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Last updated: 29 November, 2005 - Published 21:31 GMT
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Bananas and sugar rows continue
Latin Americans protest to the WTO
Caribbean banana producers face another Latam challenge
The Latin American bloc of banana producing countries have made a formal challenge to the European Union's new banana import tax.

Latin American ambassadors met late into the day Wednesday in Geneva, to discuss their formal response to the proposed new tariff of $206 on every metric tonne of bananas they export to Europe.

"On Friday we'll meet with the European Commissioner Marianne Fisher-Bohl, and we're going to have an exchange of views over what will happen with this new offer", Ecuador's minister at their WTO mission Cesar Montano told BBC Caribbean Radio.

That he admitted was diplomat-speak for letting her know in no uncertain terms that they're unhappy with the tax.

The EU agreed the new tax, after the WTO had rejected their proposed $219.

They've been trying to find a middle ground between Caribbean producers and the Latin Americans, but have ended up pleasing no one as the Caribbean countries still think the tax is not high enough.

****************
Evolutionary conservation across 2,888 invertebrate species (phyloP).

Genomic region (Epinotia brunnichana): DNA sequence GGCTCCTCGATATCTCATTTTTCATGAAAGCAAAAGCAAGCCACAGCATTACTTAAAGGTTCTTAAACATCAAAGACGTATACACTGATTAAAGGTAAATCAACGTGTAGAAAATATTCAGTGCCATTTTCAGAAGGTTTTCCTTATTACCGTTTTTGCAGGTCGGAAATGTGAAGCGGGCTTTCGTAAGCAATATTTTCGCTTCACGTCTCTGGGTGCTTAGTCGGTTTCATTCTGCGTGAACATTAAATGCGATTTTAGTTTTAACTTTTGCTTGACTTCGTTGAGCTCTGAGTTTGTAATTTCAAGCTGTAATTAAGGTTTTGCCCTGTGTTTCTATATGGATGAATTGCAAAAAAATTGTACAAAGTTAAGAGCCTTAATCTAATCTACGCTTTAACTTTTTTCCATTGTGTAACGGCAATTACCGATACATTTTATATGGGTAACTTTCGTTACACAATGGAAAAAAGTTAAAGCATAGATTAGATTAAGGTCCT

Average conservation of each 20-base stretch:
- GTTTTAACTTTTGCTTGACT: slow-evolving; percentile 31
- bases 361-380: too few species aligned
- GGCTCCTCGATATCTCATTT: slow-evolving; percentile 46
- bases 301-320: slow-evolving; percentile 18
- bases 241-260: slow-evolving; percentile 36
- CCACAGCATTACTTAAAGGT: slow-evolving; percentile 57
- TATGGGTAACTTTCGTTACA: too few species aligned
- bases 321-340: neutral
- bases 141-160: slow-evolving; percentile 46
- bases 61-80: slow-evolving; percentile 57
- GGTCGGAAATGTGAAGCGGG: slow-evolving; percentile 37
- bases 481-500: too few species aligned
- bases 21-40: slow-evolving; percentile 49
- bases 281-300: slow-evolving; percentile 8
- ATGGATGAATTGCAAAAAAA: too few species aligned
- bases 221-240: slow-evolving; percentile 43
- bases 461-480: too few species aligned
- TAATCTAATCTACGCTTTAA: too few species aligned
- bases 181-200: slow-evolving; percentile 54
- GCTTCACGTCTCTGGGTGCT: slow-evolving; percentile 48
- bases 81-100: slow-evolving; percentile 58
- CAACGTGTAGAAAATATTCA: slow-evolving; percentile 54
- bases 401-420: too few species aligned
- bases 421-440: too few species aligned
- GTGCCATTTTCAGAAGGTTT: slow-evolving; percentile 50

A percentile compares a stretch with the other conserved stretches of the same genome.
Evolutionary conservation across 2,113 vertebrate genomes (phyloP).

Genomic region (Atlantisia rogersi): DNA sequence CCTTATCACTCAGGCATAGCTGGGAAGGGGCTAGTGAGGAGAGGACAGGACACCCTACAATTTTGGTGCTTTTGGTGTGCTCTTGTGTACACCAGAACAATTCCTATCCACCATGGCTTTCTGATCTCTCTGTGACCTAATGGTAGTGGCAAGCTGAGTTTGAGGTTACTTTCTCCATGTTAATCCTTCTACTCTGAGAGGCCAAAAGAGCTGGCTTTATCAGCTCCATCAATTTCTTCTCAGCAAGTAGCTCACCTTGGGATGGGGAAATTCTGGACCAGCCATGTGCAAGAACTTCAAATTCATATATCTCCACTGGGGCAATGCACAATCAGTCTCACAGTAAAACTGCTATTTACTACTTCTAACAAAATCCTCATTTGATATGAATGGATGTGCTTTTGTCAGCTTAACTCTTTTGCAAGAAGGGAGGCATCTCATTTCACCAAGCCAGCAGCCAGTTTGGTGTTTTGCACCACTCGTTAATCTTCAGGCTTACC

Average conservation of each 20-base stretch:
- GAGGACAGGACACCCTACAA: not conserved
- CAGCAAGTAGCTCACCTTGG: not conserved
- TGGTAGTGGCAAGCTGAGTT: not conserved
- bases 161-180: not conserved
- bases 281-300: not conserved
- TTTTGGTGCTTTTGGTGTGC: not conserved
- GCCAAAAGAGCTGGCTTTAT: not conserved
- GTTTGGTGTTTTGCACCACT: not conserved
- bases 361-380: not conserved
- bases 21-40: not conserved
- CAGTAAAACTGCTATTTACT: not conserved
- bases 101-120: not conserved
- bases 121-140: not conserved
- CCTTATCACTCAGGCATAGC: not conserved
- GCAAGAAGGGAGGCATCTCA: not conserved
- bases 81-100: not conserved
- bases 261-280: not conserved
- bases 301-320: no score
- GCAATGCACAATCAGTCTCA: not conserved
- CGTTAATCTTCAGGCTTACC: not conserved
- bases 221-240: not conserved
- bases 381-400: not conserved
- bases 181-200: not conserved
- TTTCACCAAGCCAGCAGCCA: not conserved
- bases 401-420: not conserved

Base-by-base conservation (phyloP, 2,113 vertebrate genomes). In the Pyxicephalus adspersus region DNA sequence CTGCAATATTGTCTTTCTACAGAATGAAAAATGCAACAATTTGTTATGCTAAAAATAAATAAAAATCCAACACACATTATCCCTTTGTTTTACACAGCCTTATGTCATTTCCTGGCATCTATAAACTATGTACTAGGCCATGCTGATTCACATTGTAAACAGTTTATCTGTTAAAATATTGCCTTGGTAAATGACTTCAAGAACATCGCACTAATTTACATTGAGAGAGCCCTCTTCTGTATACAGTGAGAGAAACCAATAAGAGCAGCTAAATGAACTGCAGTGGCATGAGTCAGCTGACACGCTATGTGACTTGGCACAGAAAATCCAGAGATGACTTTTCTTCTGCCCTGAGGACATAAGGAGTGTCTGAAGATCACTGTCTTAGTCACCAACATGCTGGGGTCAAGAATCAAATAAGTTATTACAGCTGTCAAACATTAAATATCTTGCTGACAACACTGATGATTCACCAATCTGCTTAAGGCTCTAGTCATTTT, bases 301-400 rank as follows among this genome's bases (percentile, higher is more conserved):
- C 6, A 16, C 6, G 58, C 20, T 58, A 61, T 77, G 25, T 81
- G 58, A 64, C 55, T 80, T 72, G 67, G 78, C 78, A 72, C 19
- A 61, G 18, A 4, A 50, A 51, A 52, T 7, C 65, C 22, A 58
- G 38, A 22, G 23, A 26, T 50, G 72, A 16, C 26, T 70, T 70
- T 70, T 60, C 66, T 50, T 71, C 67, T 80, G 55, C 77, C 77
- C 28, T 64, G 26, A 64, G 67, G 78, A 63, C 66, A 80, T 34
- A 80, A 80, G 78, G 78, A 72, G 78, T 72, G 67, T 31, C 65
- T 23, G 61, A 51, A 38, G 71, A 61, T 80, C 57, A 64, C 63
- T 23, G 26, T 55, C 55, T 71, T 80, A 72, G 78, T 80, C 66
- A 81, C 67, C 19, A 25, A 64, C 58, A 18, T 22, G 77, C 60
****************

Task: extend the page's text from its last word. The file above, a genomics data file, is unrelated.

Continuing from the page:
Sugar battle

The EU is preparing for a possible fight on sugar as well.

African Caribbean and Pacific countries could be taking them to court over cuts in the price the EU pay for their sugar.

"Our legal experts are still examining this", Guyana's Foreign Trade Minister Clement Rohee told BBC Caribbean radio.

"They are soon to give us an opinion. We clearly have not ruled out court action on this matter".

"A joke"

Mr Rohee spoke to BBC Caribbean from Brussels, where he and other Caribbean trade ministers are discussing their tactics ahead of World Trade Organisation talks in Hong Kong in aimed at agreeing rules on global trade.

They're particularly sore about the big differences in compensation the EU are offering their own beet farmers ($8 Bn) and Caribbean farmers ($40 M).

"It's a joke", raged Mr Rohee, "talk about double standards and discrimination!"

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